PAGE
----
Defendant Can Cross-Examine Forensic Experts, Supreme Court Rules
Professor Jeffrey L. Fisher is quoted in the Los Angeles Times about the Supreme Court ruling that forensic evidence in a crime report must be backed up by testimony in court. David Savage filed this story:
The Supreme Court announced Thursday a potentially significant change in how crime lab reports are used in trials, ruling that a defendant has the right to cross-examine in front of the jury the experts who prepared these reports.
Crime labs have been subjected to criticism in the last decade, much of it because of DNA evidence that has shown at least 240 prisoners were in fact not guilty. In many instances, they were convicted based on faulty tests involving hair samples, clothing fibers, blood or ballistics from guns.
Often, these crime lab reports were simply introduced as evidence. They were assumed to be accurate.
In Thursday's opinion, Justice Antonin Scalia said technicians who prepared these reports acted as "witnesses" for the prosecution. And under the 6th Amendment, the accused has the right "to be confronted with the witnesses against him."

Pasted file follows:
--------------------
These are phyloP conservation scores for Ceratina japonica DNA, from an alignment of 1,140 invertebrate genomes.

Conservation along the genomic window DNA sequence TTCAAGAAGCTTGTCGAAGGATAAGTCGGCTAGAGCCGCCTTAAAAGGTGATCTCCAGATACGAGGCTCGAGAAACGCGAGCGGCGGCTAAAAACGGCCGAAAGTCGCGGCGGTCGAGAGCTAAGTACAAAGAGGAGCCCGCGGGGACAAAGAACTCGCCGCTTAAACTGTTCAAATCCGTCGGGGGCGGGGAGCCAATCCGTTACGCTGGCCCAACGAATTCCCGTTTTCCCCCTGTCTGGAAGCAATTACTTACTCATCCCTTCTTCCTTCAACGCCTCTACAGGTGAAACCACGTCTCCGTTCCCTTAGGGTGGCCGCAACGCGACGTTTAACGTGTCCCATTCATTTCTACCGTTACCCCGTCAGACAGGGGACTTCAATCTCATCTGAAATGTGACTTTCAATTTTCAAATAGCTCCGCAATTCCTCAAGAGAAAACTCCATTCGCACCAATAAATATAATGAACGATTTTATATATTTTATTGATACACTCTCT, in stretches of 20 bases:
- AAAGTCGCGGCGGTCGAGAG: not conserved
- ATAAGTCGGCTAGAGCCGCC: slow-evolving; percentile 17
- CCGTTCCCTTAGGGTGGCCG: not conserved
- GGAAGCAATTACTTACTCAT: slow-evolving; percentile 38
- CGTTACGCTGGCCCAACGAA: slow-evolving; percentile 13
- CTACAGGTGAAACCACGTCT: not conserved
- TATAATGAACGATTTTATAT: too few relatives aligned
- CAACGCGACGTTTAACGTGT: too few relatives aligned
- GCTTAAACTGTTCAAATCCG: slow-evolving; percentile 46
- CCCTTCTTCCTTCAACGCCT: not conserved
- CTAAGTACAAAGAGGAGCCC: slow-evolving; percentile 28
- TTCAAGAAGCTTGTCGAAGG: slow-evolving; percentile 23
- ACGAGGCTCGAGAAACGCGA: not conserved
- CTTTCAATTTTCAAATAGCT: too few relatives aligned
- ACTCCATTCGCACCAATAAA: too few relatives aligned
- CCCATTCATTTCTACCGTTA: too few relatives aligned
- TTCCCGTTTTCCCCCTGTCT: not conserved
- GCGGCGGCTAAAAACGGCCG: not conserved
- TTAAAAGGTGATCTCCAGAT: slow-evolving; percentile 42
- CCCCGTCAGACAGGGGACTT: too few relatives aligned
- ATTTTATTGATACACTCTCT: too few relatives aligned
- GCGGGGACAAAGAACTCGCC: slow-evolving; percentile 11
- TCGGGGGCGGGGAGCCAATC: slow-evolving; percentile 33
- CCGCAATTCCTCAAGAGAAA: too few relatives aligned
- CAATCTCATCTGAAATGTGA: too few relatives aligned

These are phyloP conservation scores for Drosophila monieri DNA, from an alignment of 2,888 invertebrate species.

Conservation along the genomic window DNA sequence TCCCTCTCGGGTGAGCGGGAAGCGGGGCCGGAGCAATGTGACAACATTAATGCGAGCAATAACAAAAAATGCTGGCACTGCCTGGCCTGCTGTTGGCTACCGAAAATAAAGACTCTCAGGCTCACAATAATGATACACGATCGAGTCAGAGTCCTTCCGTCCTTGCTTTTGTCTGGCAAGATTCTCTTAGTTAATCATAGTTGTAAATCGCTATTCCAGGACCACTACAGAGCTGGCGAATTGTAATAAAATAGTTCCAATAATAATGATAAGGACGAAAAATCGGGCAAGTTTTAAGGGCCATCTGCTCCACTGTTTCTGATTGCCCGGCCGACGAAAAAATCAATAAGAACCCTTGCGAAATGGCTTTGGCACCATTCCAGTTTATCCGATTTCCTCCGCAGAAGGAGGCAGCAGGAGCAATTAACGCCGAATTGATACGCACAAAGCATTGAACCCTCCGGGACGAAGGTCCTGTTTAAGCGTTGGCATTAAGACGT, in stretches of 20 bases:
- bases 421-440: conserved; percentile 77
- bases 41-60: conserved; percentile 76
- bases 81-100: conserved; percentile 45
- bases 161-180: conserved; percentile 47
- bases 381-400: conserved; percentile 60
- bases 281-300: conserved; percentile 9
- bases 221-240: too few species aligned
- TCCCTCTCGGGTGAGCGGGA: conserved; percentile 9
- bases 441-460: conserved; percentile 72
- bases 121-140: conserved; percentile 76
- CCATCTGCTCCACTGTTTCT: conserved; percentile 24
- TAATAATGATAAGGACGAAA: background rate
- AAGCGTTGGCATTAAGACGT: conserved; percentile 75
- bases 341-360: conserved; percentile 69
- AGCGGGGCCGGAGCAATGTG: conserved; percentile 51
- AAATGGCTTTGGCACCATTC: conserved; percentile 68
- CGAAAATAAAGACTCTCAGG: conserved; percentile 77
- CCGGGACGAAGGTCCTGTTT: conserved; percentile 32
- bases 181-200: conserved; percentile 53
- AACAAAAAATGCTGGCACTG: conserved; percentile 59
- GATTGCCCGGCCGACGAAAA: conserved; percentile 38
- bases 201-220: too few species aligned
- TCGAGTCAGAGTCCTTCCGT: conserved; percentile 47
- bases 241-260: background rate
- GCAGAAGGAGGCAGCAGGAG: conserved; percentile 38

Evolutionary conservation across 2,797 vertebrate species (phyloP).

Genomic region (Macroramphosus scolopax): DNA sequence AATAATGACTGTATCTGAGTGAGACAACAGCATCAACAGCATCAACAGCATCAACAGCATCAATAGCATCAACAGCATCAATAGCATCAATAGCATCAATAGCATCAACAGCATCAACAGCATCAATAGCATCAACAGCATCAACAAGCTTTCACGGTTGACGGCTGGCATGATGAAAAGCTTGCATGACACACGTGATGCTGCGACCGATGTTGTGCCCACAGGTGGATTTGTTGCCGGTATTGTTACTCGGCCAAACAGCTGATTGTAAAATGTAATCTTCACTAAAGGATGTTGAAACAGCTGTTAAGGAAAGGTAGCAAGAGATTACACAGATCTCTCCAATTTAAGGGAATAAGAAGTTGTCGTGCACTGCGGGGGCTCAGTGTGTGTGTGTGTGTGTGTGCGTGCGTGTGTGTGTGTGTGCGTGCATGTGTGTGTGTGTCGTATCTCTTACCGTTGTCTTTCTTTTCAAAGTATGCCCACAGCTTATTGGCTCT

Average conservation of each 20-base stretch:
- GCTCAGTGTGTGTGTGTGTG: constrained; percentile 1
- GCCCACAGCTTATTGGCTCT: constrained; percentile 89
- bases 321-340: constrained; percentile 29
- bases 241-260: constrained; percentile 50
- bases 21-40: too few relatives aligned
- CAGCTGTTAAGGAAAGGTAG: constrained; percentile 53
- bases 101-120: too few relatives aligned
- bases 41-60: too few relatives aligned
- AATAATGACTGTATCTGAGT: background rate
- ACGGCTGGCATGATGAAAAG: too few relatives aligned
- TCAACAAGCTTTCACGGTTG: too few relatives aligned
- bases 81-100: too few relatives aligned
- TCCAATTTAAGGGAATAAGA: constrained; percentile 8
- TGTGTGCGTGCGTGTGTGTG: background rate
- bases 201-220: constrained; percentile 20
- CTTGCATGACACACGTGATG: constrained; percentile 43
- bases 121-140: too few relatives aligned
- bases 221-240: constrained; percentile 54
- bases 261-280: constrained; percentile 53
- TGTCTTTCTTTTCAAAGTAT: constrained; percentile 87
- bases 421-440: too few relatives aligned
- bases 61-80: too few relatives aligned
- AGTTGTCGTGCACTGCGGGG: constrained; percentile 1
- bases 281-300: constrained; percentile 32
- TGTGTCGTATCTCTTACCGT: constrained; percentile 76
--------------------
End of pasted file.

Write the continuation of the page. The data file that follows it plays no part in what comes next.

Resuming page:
Scalia wrote for a 5-4 majority that reversed the conviction of a Massachusetts man found guilty of selling cocaine.
In Melendez-Diaz vs. Massachusetts, the high court reversed his conviction on the grounds that his right to confront his accuser had been violated.
Stanford law professor Jeffrey Fisher, who represented the defendant, said the ruling has national significance. "It means the prosecution must be ready to present forensic evidence through live testimony if the defendant requests it," he said.